Another, more recent event, is probably the best-known source of air quality concern: In 1976, more than 30 people died after an outbreak of what later became known as Legionnaires' disease. The common bacterium that caused the epidemic, Legionella pneumophila, was traced to bacteria in the cooling towers that circulated in the building that housed Legion members.
IAQ Standards vs. IAQ Guidelines:
While IAQ standards are years away, Wozniak says, the U.S. Occupational Safety and Hazard Administration are working on indoor air quality standards. IAQ, as it is known, continues to grow in prominence on the national health and regulatory agendas. Many states are developing their very own standards for toxic mold constituents. As of present there are over 64 state initiated toxic mold bills have sprung up across the country.
Are We There Yet?
As the Legionnaires' disease epidemic demonstrated, Wozniak said, poor air quality has the potential to put people's lives at risk. "A lot of these issues are psychosomatic," he added, and paused: "And a lot of them are not." This is why it is imperative to develop baseline IAQ conditions to know where you are, where you want to be and where you may want to go with IAQ. Yogi Berra put it quit succinctly "if you don't know where you are going, you probably won’t get there."
This falls true in any indoor air quality project. If you don't know what your IAQ goals and objectives (where you are going?) then you will never know if you've achieved "acceptable" IAQ (did I get there?). Without a quality baseline evaluation one will not be able to provide the critical clearance report or document stating that the facility meets an IAQ Standard of Care. An IAQ project should be able to accomplish the following environmentally: Where are we now (present IAQ conditions)? Where are we going (development of definitive project IAQ specifications, action plan with a CPM schedule)? Will we know when we got there (post remediation evaluation to be compared to pre remediation and normal #'s)? Can I enter the destination (provide a clearance for accomplishing an IAQ Standard of Care)? Sound familiar? Mom, Dad...are we there yet?
Development of indoor environmental quality guidelines is one reason many hospitals and other proactive companies are going to work on IAQ now. With meaningful baseline laboratory analysis having been performed over the past 10 years, enough quality information has been procured to develop IAQ Guidelines (a normal background #) for a building indoor environment. Dr. Rajiv Sahay, laboratory director with Environmental Diagnostics Laboratory will be presenting a paper entitled "IAQ: A 10 Year Case Study For IAQ Guidelines" at the American Industrial Hygiene Association (AIHA) annual conference in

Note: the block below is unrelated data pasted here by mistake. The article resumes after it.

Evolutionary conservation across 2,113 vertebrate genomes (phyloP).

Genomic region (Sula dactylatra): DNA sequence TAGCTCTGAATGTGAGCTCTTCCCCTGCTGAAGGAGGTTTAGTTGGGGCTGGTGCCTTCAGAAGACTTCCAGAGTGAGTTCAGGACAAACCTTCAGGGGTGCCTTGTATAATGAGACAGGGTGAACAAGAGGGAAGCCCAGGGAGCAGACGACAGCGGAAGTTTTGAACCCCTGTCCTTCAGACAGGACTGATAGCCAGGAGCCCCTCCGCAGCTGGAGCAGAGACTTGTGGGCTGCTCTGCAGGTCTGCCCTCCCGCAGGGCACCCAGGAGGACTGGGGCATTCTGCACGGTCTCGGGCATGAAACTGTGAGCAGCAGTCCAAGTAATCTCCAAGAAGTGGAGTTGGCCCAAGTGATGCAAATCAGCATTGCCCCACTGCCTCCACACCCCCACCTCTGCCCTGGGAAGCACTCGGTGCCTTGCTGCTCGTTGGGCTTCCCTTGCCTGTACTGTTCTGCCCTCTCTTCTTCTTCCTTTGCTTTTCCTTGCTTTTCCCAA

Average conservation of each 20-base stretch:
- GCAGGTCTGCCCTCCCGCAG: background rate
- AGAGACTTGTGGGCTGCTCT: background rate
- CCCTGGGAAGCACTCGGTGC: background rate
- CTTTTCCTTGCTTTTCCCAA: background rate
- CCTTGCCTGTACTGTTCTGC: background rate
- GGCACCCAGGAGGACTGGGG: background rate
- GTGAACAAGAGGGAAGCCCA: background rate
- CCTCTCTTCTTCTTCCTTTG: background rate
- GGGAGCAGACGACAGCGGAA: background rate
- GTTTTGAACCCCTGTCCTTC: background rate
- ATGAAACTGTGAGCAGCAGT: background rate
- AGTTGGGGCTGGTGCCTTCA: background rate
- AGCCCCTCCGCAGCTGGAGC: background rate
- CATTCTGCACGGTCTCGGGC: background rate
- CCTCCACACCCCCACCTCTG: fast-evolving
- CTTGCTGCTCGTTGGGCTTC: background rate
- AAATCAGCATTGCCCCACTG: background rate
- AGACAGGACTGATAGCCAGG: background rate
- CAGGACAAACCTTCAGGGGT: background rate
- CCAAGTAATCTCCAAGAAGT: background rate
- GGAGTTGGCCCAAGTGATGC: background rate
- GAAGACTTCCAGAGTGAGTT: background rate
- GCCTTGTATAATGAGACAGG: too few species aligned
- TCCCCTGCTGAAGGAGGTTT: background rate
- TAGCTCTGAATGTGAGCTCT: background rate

"The worst thing we can do as facilities managers is to take the 'ostrich approach,” declares Skip Camp. He is director of facilities management for another Pure Air client, the Board of County Commissioners in
Wozniak's own, more current professional advice echoes the Director of Engineering comments on proactively at the hospital. "Form an indoor environmental quality committee," Wozniak suggested, "develop a proactive IAQ building program. Get employees on an IAQ committee. Don't hide (the issue), or put it on a shelf. It just makes sense to be proactive, to communicate openly... because IAQ issues can be real."
The number one indoor environmental quality culprit across the country, Wozniak added, is typically "deferred maintenance."
Does the Pure Air Control Services scientific Source, Cause, and Solution approach work? The hospital Director of Engineering is clear and succinct: "It's been well worth it."
Alan Wozniak founded Pure Air Control Services, Inc. in 1984 as a small mechanical contracting firm. Today, the work distributed from its offices in
Pure Air’s nationally performed services include: Building Sciences Evaluation; Building Health Check; an AIHA accredited Environmental Microbiology Laboratory; Environmental Project Management; and Duct Cleaning & Mold Remediation Services, among other indoor environmental services. The company’s expanding client roster includes the General Services Administration (GSA); Federal Aviation Administration (FAA), Allstate Insurance; Carrier Air Conditioning; Naval Air Warfare Center, Orlando; and Naval Air Station - King's Bay, Georgia, and many other Fortune 500 companies, school boards, and city, state, and county governments, making Pure Air a reliable industry leader.
For more information on Pure Air Control Services, Inc and its indoor environmental IAQ services offering please contact Ed Ziegler, VP of Business Development, at (800) 422-7873 x804, or visit